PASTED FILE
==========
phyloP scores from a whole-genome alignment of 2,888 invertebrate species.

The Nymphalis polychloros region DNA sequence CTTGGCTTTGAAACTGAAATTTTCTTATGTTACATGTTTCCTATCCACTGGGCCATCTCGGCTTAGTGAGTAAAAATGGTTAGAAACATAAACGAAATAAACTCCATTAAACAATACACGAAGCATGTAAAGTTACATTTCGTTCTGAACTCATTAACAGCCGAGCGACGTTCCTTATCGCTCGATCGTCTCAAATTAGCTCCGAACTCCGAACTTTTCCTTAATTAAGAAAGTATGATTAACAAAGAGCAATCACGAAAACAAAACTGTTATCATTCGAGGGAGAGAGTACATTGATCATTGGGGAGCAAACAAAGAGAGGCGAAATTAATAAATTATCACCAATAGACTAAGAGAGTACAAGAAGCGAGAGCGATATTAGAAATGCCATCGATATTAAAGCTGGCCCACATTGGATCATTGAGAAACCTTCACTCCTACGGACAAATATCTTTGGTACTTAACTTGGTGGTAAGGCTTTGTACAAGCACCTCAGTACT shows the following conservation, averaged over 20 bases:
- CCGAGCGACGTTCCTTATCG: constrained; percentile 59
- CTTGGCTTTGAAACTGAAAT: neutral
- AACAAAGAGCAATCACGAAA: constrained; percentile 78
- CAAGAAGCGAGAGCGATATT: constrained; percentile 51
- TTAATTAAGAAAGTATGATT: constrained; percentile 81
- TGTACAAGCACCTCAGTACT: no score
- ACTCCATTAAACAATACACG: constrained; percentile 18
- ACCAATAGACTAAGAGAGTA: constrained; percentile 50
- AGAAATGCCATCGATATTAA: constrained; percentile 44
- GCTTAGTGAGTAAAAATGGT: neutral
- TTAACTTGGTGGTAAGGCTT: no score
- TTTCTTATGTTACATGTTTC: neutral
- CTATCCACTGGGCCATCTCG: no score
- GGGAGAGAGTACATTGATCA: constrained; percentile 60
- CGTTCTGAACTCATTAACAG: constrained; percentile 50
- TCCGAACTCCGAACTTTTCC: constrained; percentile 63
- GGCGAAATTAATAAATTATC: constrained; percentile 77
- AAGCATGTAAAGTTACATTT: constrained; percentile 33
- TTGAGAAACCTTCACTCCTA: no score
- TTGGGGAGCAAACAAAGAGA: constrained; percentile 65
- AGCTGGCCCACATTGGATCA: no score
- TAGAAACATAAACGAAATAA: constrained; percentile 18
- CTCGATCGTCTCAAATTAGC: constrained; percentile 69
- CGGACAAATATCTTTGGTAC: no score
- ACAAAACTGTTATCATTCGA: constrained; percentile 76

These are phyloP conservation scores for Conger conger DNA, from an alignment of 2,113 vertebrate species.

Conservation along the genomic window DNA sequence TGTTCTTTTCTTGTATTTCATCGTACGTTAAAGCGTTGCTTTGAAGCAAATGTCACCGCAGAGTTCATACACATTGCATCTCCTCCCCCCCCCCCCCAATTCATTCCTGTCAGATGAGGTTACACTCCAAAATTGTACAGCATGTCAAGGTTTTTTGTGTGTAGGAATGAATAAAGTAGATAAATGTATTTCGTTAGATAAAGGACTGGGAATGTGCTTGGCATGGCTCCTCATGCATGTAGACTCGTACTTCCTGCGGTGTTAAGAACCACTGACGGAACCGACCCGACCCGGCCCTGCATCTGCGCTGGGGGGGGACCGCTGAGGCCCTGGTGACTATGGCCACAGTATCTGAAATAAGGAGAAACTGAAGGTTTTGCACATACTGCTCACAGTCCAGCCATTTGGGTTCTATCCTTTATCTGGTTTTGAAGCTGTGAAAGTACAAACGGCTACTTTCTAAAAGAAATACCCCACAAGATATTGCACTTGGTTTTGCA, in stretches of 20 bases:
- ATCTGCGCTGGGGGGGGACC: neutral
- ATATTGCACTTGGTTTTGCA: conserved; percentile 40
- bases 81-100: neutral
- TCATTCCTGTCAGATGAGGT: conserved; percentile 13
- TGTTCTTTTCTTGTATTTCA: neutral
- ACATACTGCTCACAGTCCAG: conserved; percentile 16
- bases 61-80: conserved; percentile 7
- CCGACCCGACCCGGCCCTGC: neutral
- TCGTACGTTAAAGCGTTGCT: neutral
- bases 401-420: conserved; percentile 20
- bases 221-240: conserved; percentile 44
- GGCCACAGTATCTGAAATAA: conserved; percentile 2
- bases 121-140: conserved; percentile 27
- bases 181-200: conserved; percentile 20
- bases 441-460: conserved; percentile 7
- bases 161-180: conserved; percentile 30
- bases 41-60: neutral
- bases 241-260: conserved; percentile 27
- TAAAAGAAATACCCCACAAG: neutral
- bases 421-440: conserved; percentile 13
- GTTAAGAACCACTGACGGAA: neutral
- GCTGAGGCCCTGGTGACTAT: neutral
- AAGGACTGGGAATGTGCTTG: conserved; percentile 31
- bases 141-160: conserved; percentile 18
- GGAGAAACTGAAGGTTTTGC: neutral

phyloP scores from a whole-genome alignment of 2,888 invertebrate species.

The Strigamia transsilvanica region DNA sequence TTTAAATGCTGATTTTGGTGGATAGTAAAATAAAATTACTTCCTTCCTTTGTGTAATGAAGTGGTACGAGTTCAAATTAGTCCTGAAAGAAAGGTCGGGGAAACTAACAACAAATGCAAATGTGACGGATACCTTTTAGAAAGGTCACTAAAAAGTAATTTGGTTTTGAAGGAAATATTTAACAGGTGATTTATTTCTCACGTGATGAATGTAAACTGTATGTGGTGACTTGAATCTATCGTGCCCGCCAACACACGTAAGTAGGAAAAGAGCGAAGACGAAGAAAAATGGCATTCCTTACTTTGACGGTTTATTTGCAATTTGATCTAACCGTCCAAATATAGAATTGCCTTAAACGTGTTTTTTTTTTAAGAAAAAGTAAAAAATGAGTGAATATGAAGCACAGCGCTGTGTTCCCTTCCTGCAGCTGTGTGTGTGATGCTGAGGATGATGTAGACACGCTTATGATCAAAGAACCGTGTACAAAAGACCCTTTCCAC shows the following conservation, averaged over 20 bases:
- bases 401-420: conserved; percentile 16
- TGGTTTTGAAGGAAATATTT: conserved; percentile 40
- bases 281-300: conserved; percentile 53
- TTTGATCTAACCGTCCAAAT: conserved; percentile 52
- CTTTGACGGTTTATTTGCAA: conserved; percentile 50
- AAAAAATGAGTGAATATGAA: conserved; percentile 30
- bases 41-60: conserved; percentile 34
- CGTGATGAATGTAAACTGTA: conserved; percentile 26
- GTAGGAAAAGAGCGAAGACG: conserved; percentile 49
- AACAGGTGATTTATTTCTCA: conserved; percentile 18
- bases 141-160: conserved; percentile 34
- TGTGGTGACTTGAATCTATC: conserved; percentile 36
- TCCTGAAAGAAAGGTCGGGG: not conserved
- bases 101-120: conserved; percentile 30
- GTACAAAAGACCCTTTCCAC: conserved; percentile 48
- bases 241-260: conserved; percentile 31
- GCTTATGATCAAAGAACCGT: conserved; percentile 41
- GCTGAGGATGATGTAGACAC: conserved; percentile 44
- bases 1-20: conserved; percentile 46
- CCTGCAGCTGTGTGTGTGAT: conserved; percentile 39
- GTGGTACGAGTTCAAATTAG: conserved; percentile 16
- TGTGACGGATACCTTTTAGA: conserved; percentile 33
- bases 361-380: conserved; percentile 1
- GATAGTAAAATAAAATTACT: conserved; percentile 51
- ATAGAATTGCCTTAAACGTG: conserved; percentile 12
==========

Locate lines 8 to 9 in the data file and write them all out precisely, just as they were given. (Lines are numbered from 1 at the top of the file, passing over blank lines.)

- TGTACAAGCACCTCAGTACT: no score
- ACTCCATTAAACAATACACG: constrained; percentile 18